Fall Protection

Fall Protection

Residential contractors are subject to the U.S. Occupational Safety and Health Administration's Fall Protection Standard (29 CFR 1926.501). In fact, OSHA has made fall protection a priority for inspections and fines. Local jurisdictions to rely on whistleblowers and public reporting to aid inspectors finding sites where infractions may occur. To comply with OSHA fall protection rules, make sure you have a written plan, proper training, and the right equipment.

Contractors are required to provide fall protection for any worker six feet or more above a lower level who is not on a ladder or scaffold. This can be accomplished with "conventional" fall protection – guardrails, safety nets and personal fall arrest systems – or with a custom solution engineered for the particular job. If workers are on ladders or scaffolds, other requirements come into effect.

The illustration below highlights items an inspector will look for. The illustration is for reference only and is not meant as legal advice. For official up-to-date requirements check osha.gov or consult with a certified OSHA trainer (see below).

Inspection Infographic

Residential remodelers are now subject to OSHA’s Fall Protection Standard (29 CFR 1926.501). In most cases, this means that anyone working 6 feet or more above a lower level who is not on a ladder or a scaffold needs a harness and anchored safety line. If they are on ladders or scaffolds, other requirements come into effect. Here are the things that an OSHA inspector will look for.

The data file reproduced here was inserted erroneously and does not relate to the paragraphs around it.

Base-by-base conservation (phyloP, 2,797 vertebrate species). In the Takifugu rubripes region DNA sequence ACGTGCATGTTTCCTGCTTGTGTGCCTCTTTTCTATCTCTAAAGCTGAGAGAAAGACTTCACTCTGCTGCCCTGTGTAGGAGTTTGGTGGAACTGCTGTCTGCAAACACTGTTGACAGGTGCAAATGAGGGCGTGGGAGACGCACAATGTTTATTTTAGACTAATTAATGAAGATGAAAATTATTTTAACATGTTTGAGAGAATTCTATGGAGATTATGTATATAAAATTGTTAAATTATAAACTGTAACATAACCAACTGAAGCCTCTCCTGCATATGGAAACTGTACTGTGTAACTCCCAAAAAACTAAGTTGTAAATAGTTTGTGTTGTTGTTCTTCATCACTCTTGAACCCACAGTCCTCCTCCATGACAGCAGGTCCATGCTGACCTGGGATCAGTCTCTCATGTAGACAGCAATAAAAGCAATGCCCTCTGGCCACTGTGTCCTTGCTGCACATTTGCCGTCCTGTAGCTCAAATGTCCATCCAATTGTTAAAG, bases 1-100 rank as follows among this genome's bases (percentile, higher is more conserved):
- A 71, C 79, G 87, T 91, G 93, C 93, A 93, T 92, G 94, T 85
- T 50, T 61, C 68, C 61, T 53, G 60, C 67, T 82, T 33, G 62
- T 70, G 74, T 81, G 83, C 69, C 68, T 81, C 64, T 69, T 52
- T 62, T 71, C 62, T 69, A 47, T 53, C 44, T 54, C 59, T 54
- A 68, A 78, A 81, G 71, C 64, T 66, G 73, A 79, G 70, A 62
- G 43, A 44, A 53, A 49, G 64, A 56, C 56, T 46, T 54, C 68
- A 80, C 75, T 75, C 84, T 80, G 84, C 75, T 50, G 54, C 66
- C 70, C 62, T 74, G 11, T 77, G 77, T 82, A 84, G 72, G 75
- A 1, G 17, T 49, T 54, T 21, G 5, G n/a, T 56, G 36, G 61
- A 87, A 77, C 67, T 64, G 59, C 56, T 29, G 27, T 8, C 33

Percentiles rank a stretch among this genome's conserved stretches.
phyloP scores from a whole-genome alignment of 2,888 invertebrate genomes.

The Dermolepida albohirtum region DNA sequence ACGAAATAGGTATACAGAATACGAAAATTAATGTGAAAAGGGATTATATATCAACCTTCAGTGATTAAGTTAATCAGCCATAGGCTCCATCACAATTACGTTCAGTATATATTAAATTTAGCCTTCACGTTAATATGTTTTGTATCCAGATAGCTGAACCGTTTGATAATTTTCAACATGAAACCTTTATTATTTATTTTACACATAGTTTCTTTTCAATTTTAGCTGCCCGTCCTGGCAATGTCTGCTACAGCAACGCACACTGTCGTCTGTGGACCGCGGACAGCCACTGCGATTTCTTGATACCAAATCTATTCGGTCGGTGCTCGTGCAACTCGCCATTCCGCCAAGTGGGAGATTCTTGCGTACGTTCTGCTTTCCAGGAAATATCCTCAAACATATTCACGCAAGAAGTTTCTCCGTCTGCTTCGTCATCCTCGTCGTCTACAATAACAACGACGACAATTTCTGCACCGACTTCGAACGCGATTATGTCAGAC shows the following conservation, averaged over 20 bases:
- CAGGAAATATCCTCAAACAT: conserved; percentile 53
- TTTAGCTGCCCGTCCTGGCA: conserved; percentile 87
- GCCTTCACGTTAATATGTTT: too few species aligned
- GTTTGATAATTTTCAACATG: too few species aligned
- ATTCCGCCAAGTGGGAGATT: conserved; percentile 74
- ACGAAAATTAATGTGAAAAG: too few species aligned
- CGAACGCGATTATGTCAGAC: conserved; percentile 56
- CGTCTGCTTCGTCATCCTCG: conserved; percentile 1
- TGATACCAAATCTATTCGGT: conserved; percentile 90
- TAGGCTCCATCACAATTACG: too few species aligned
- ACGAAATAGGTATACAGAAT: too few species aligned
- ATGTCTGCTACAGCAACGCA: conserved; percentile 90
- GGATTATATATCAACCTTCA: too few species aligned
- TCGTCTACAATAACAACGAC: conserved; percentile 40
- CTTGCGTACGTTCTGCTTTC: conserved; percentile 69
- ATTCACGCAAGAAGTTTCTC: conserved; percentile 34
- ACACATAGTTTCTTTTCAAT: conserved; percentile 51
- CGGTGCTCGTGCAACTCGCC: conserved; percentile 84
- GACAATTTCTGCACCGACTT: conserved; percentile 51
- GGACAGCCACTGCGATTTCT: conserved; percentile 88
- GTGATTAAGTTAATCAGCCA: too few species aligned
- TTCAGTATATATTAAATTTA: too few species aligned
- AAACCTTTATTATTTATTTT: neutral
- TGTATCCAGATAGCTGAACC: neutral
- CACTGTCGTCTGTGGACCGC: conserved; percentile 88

1. Worked on pitched roof with harness
  2. Anchor point at top of roof
  3. Scaffold with guardrail along side and at ends
  4. Area below scaffold barricaded
  5. Ladder extending 3 feet above the upper surface
  6. Ladder on stable surface
  7. Horizontal distance from ladder to hours 1/4 the working length of the ladder
  8. Worker on ladder with harness attached to anchor point in window
  9. Guardrails in all windows and doors
  10. Plank to door with guardrail
  11. Stairwell or other hole covered by plywood labeled "Hole"
  12. Plywood box placed over skylight on rood to keep worker from falling through
  13. Base of scaffold must have requisite strength and structural integrity

Additional Requirements

OSHA also requires a written safety plan, proof that employees have read the plan and received basic safety training, documentation of ongoing weekly training, and a plan for ensuring compliance.

Training. Basic training consists of a 10-hour course put on by a certified trainer and covers all parts of the Fall Protection standard—officially, 29 CFR 1926.501, Subparts M (Duty To Have Fall Protection), X (Ladders and Scaffolds) and L (Scaffolding Training). The class also covers the basics of writing a safety manual.

An online search will yield results for OSHA fall protection trainers in each state.

Safety meetings. Besides equipment and basic training, the contractor must also hold weekly jobsite safety meetings or "Toolbox Talks." An inspector will want see how often you are doing training, so it's a good idea to have a sign in sheet that notes the specific topics covered.

Software is available to help contractors plan and record Toolbox Talks. See the Safety Meeting App.

Other rules. Note that residential builders and remodelers are subject to a range of OSHA rules many aren't aware of. An inspector who visits a job to investigate a fall hazard will likely walk around looking for other violations, which could include workers without safety glasses, saws without guards or ungrounded extension cords.

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